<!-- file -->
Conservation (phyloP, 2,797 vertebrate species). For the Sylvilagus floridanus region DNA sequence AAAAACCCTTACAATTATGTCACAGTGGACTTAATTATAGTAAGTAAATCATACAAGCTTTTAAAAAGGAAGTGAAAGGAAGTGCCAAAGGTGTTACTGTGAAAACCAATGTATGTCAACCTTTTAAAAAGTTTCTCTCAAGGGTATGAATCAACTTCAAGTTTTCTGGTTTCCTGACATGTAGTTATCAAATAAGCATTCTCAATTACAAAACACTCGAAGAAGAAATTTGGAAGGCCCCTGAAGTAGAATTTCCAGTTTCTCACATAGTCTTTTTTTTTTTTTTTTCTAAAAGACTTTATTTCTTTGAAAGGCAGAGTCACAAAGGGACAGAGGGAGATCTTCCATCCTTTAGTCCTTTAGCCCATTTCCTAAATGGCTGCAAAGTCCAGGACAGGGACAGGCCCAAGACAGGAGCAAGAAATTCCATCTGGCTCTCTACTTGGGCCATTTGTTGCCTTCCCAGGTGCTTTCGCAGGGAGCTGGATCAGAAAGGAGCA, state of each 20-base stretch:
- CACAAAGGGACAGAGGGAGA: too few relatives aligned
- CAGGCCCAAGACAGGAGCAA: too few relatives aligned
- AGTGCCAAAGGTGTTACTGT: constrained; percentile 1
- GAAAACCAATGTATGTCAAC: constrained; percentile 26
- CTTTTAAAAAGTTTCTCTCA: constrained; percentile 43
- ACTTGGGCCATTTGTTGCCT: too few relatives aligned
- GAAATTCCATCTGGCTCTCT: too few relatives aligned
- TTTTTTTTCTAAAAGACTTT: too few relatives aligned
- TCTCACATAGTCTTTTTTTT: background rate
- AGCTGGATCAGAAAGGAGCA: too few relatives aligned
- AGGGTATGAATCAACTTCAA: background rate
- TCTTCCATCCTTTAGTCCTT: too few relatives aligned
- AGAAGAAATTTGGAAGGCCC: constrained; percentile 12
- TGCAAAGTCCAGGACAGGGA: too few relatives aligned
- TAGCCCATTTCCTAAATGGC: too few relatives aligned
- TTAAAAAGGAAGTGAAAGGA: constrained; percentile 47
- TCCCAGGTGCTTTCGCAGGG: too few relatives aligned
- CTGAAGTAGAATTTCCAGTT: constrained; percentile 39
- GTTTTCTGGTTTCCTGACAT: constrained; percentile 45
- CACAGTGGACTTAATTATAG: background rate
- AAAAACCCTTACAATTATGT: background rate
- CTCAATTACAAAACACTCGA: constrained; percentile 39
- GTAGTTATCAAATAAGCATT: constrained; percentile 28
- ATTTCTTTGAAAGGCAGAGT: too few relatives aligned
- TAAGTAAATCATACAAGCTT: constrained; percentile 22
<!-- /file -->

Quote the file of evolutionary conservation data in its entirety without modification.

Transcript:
Conservation (phyloP, 2,797 vertebrate species). For the Sylvilagus floridanus region DNA sequence AAAAACCCTTACAATTATGTCACAGTGGACTTAATTATAGTAAGTAAATCATACAAGCTTTTAAAAAGGAAGTGAAAGGAAGTGCCAAAGGTGTTACTGTGAAAACCAATGTATGTCAACCTTTTAAAAAGTTTCTCTCAAGGGTATGAATCAACTTCAAGTTTTCTGGTTTCCTGACATGTAGTTATCAAATAAGCATTCTCAATTACAAAACACTCGAAGAAGAAATTTGGAAGGCCCCTGAAGTAGAATTTCCAGTTTCTCACATAGTCTTTTTTTTTTTTTTTTCTAAAAGACTTTATTTCTTTGAAAGGCAGAGTCACAAAGGGACAGAGGGAGATCTTCCATCCTTTAGTCCTTTAGCCCATTTCCTAAATGGCTGCAAAGTCCAGGACAGGGACAGGCCCAAGACAGGAGCAAGAAATTCCATCTGGCTCTCTACTTGGGCCATTTGTTGCCTTCCCAGGTGCTTTCGCAGGGAGCTGGATCAGAAAGGAGCA, state of each 20-base stretch:
- CACAAAGGGACAGAGGGAGA: too few relatives aligned
- CAGGCCCAAGACAGGAGCAA: too few relatives aligned
- AGTGCCAAAGGTGTTACTGT: constrained; percentile 1
- GAAAACCAATGTATGTCAAC: constrained; percentile 26
- CTTTTAAAAAGTTTCTCTCA: constrained; percentile 43
- ACTTGGGCCATTTGTTGCCT: too few relatives aligned
- GAAATTCCATCTGGCTCTCT: too few relatives aligned
- TTTTTTTTCTAAAAGACTTT: too few relatives aligned
- TCTCACATAGTCTTTTTTTT: background rate
- AGCTGGATCAGAAAGGAGCA: too few relatives aligned
- AGGGTATGAATCAACTTCAA: background rate
- TCTTCCATCCTTTAGTCCTT: too few relatives aligned
- AGAAGAAATTTGGAAGGCCC: constrained; percentile 12
- TGCAAAGTCCAGGACAGGGA: too few relatives aligned
- TAGCCCATTTCCTAAATGGC: too few relatives aligned
- TTAAAAAGGAAGTGAAAGGA: constrained; percentile 47
- TCCCAGGTGCTTTCGCAGGG: too few relatives aligned
- CTGAAGTAGAATTTCCAGTT: constrained; percentile 39
- GTTTTCTGGTTTCCTGACAT: constrained; percentile 45
- CACAGTGGACTTAATTATAG: background rate
- AAAAACCCTTACAATTATGT: background rate
- CTCAATTACAAAACACTCGA: constrained; percentile 39
- GTAGTTATCAAATAAGCATT: constrained; percentile 28
- ATTTCTTTGAAAGGCAGAGT: too few relatives aligned
- TAAGTAAATCATACAAGCTT: constrained; percentile 22